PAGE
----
Of course this view leaves out the economic progress that was made with the War on Poverty and Affirmative Action programs. Although these programs were limited by being reforms taken under the auspices of capitalism and by their extremely short historical duration, they actually did make progress. It is of course doubtful to put it mildly that, even if continued to this day, they would have completed the job of eliminating Black economic oppression, but any view that negates the very real progress that was made is not consistent with objective reality.
The center-right and center-left contingent of the political class view this issue through the prism of the free market and more specifically the so-called free competition among workers in the labor market. The philosophical basis for this is just as economically laisser-faire as the Tea Party, but will grudgingly admit that there were some holdovers from slavery and Jim Crow that had to be corrected to make equal opportunity open to Black citizens. Some even will even go so far as to admit that Johnson’s War on Poverty and Affirmative Action worked to level this playing field somewhat. But they are quick to say that the need for such programs has passed and that in any case, eventually, the system itself would have eliminated the problem.
They point to Black successes stories, now in their ranks as exploiters, as support for this view. Herman Cain (a Tea Party Republican and radio commentator), Ben Carson (retired neurosurgeon and author), Clarence Thomas (Associate Justice of the Supreme Court), Allen West (author and former member of the House of Representatives) and Obama himself are used as examples of Black people who have “realized the American Dream”. It is used to “prove” that anyone can succeed under capitalism, even the most oppressed of groups. Obama did the same thing in his 2009 Inaugural address when he drew attention to the fact that “a man whose father less than 60 years ago might not have been served in a local restaurant can now stand before you to take a most sacred oath”.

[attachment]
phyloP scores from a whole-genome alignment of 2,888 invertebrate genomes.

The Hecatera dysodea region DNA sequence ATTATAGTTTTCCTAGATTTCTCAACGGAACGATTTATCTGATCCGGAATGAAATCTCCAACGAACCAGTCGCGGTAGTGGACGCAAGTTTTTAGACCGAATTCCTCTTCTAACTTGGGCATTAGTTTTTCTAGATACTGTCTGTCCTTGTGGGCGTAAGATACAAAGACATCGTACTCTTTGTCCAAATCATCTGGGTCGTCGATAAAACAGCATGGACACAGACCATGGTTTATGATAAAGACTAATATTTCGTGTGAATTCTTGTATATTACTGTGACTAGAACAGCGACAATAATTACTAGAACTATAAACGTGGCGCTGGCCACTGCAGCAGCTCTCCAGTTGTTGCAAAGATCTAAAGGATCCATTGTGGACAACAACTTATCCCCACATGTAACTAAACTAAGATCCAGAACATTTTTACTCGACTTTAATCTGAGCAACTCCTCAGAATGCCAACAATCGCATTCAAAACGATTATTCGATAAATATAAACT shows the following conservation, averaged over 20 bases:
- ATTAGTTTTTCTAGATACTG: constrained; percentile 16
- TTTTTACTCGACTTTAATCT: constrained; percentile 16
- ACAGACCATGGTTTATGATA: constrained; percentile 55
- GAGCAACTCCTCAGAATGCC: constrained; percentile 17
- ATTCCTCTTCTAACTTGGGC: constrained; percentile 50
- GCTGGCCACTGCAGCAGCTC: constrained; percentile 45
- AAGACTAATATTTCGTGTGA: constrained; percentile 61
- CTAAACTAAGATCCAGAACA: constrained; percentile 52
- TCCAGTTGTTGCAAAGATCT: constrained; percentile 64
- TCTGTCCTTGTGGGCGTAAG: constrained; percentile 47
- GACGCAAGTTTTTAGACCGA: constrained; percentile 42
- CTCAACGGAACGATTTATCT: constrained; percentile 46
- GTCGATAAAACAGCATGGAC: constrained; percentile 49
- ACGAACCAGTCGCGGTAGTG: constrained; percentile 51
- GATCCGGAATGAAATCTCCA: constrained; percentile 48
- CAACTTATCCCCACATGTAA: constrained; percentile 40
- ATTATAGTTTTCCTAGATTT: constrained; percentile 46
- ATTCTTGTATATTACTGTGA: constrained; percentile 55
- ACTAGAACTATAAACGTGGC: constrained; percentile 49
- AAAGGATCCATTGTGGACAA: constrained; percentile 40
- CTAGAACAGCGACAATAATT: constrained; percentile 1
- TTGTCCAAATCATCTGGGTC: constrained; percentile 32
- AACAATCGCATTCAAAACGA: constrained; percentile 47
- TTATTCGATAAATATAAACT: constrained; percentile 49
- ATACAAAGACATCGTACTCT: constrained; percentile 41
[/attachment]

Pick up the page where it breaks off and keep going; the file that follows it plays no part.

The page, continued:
Of course, the one glaring flaw in this logic is that all of these tokens of capitalism working on its own to equalize opportunities for people of color neglect to point out the fact that all of these people were products of those self-same Affirmative Action and War on Poverty policies that are “no longer needed”. This attitude of a “post-racial” America also ignores the masses to focus on the tokens, that the “haves” under capitalism are a vanishingly small percentage of the overall Black population in the States.
Because of the mass acceptance of the neoliberal ideology since the advent of Reagan by both political parties, there is no longer any sort of realistic countervailing tendency, at least not in the political class, to the abuses of neoliberalism and its extraordinarily negative effects on Black people. That tendency of opposition today, for the most part, has to come from outside of the political system of the dictatorship of capital.
One thing seems certain; the pressure will not come from the older generation that fought the battles in the past – the Jesse Jacksons and Al Sharptons. They have been co-opted by the Democratic Party for the most part and now have a large stake in the system. They can decry violence against people of color, but they can’t lead any effective resistance to what is obviously a systemic problem, since they are now part of that system.